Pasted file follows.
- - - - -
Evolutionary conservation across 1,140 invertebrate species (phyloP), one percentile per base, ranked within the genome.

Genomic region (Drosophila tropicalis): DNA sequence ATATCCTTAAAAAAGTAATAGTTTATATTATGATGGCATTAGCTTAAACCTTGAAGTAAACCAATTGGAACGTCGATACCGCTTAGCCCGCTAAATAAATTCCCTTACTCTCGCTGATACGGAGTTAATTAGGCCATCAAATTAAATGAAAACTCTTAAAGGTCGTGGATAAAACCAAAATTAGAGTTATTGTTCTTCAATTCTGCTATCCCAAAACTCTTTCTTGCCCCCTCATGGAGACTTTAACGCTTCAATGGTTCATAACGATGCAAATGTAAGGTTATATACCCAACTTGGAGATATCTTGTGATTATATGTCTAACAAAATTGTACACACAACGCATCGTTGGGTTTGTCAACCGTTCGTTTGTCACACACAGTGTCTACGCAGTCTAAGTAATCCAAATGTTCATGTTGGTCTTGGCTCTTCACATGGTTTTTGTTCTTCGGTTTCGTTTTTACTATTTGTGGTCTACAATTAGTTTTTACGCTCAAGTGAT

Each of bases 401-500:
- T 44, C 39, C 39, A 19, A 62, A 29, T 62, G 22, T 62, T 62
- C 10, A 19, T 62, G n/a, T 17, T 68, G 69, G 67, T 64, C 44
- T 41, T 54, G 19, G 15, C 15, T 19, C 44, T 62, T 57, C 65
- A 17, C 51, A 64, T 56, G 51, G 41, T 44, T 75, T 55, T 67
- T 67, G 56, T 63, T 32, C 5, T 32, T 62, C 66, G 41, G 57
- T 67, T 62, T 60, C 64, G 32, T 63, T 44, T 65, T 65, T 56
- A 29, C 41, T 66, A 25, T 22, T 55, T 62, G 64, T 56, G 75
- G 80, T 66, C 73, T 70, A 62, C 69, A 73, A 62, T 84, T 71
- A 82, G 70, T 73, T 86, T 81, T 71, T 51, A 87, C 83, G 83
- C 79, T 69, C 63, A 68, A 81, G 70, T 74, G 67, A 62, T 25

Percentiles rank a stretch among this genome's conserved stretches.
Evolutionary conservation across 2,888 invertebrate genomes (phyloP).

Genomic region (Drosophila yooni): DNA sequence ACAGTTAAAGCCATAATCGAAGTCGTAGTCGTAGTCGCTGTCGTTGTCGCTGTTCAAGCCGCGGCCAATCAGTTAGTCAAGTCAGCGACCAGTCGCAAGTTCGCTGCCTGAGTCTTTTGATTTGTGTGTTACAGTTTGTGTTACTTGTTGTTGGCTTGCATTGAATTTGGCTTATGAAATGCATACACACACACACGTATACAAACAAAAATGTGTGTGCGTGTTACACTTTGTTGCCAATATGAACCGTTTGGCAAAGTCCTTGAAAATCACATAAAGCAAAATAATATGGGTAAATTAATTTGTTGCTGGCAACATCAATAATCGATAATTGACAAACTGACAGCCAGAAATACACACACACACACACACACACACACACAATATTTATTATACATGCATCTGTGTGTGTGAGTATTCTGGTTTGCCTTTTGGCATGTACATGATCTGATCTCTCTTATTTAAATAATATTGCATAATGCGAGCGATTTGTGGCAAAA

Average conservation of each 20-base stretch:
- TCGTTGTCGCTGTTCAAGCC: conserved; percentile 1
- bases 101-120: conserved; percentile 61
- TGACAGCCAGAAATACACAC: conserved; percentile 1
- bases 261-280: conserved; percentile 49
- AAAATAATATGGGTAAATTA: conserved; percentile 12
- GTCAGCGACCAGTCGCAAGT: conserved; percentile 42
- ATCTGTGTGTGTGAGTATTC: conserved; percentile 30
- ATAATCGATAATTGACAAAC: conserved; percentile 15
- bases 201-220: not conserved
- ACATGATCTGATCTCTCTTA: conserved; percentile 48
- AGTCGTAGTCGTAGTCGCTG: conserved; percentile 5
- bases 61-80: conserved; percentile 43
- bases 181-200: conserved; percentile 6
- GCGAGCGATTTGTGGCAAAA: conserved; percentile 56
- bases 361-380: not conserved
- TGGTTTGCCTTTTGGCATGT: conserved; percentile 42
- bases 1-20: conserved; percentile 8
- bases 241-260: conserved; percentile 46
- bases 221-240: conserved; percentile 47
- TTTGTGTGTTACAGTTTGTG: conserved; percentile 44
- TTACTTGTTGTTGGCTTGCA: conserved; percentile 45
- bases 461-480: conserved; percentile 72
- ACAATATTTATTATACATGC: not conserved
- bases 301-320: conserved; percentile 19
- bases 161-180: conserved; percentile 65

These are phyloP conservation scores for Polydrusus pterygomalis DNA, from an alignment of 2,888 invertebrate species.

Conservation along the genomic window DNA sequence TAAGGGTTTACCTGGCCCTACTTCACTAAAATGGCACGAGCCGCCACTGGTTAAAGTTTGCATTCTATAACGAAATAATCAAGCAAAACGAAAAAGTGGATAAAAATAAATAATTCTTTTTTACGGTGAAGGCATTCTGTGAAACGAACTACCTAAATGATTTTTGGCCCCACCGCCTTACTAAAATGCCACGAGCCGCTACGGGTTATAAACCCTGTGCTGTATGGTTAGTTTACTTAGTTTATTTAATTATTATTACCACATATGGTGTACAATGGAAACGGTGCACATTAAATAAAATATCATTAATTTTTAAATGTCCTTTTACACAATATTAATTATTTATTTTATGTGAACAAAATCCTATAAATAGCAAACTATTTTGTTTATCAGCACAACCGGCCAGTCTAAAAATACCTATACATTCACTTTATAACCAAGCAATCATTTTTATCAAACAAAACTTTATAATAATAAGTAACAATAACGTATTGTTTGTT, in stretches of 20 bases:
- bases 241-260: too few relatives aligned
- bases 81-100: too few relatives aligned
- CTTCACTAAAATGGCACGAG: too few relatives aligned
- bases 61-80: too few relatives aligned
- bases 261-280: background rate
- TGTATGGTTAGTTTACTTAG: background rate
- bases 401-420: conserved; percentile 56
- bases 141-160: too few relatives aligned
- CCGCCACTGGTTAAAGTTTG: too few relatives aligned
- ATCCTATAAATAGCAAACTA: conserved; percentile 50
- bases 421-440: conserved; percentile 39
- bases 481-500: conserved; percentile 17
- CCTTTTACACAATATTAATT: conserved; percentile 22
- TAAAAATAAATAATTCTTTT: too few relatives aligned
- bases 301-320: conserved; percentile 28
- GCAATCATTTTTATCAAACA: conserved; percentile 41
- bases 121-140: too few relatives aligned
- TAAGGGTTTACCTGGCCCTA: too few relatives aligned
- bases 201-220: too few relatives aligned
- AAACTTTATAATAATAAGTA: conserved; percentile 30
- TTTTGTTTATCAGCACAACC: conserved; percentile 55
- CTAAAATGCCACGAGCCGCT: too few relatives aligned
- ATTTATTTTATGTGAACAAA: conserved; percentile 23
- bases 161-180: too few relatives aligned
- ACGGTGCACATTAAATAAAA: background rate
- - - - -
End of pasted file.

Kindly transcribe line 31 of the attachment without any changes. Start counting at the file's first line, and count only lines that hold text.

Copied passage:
- GCGAGCGATTTGTGGCAAAA: conserved; percentile 56